So far this week, Chinese metals companies are propelling the stock market further. The Shanghai Composite Index closed at 3,060, having risen close to 60% this year. Stock market leaders include China’s 2nd largest metals producer Jiangxi Copper, which gained 4.3% on Tuesday, and Aluminum Corp of China (Chinalco) which rose 4.5%. Steel giant, Baoshan Iron and Steel (Baosteel), was up 0.5%, while Shougang Steel was up 2.0%.
The sentiment in China is that the nation seems to be recovering and metals producers will continue to rise along with construction and infrastructure spending. There are other factors at play as well. Namely, the fear that if the US recovers, it will increase the velocity of money. In simple terms, the money that has been parked in U.S. banks will actually start circulating. And more money chasing few goods is inflationary. In China many investors feel that putting money in mining stocks is an inflation hedge of sorts.
In other notes, Macquarie came out this week with a report China may suffer a “shortage of iron ore” given that Chinese steel companies have not been able to sign long-term contracts with global iron ore companies. "Because the Chinese refused to sign a formal contract,” noted a spokesperson for Macquarie, “the iron-ore producers are pulling tonnage out of China and pushing it back into Japan, Korea, Taiwan and Europe.”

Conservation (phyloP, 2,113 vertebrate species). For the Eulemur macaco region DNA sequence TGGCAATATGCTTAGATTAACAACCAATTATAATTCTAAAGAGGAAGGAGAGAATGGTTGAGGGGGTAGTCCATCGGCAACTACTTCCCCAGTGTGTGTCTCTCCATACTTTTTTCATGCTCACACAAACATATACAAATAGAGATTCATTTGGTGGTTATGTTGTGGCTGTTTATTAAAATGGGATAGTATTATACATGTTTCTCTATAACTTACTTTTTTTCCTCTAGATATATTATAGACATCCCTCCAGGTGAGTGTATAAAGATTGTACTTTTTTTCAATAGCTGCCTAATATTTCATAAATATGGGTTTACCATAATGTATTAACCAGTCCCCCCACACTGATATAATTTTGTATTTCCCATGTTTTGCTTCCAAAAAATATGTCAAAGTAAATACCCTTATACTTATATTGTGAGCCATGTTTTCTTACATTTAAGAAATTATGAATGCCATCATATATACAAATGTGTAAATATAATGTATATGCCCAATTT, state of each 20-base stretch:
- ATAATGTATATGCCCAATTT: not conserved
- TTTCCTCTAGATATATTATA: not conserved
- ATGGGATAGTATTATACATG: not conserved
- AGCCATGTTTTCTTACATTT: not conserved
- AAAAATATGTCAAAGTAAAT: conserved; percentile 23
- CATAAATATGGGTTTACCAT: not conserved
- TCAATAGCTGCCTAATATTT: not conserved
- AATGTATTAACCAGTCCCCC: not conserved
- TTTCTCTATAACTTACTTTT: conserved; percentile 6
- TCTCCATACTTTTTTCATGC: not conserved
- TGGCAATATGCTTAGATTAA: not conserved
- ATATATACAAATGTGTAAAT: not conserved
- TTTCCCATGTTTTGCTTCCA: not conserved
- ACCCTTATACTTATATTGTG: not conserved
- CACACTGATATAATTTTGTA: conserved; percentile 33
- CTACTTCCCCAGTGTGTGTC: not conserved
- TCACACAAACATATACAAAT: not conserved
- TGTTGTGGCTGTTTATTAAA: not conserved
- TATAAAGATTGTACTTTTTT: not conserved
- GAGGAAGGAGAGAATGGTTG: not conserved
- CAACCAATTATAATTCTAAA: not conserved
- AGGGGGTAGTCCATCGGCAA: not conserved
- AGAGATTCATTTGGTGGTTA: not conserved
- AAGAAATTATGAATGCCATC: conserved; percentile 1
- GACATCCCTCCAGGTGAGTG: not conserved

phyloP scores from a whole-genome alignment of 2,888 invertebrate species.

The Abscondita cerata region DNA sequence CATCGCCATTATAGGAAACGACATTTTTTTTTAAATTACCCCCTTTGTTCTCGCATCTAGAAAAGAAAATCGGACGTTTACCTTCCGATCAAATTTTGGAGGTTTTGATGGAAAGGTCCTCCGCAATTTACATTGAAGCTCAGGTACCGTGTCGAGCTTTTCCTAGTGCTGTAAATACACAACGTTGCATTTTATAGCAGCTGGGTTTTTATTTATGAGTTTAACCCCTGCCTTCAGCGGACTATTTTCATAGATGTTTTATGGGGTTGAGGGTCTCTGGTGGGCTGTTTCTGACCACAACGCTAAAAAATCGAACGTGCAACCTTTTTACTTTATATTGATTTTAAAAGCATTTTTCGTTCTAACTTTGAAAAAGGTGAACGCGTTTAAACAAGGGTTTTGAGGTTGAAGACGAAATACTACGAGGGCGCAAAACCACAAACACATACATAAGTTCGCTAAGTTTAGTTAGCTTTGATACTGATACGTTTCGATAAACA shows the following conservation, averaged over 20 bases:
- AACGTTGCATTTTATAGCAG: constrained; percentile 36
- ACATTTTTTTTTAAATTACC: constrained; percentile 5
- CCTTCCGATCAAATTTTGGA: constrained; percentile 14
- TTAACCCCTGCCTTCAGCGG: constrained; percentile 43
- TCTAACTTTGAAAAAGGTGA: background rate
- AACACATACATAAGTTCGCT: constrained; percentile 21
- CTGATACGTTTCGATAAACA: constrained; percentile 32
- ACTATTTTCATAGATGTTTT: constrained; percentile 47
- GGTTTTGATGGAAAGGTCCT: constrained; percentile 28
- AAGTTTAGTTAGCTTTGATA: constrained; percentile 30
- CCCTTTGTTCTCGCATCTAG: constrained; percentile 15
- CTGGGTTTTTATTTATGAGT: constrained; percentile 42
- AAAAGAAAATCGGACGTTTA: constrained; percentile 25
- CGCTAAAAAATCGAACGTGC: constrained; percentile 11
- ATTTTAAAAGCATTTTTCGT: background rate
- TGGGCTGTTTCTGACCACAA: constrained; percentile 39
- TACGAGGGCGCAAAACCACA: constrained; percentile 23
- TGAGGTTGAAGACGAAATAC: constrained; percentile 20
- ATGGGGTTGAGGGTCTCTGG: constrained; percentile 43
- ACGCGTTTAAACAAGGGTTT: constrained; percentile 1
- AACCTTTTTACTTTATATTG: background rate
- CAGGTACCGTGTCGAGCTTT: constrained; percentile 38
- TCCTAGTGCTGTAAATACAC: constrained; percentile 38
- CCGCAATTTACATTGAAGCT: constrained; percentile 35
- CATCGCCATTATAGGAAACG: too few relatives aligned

And finally, last week China’s Ministry of Industry and Information Technology (MIIT) announced that it would put together “guidelines” for consolidating China’s steel industry by the end of 2009. This is big news, actually. There are hundreds of inefficient steel companies in China and Beijing wants them to consolidate. The general premise is that larger, more powerful firms will have the leverage necessary to deal with the Big Three iron ore companies (BHP, Rio Tinto and Vale), and larger firms will (in theory) be more environmentally conscious and socially responsible.
Stay tuned on this one. The big winners could be Baosteel and Angang Steel.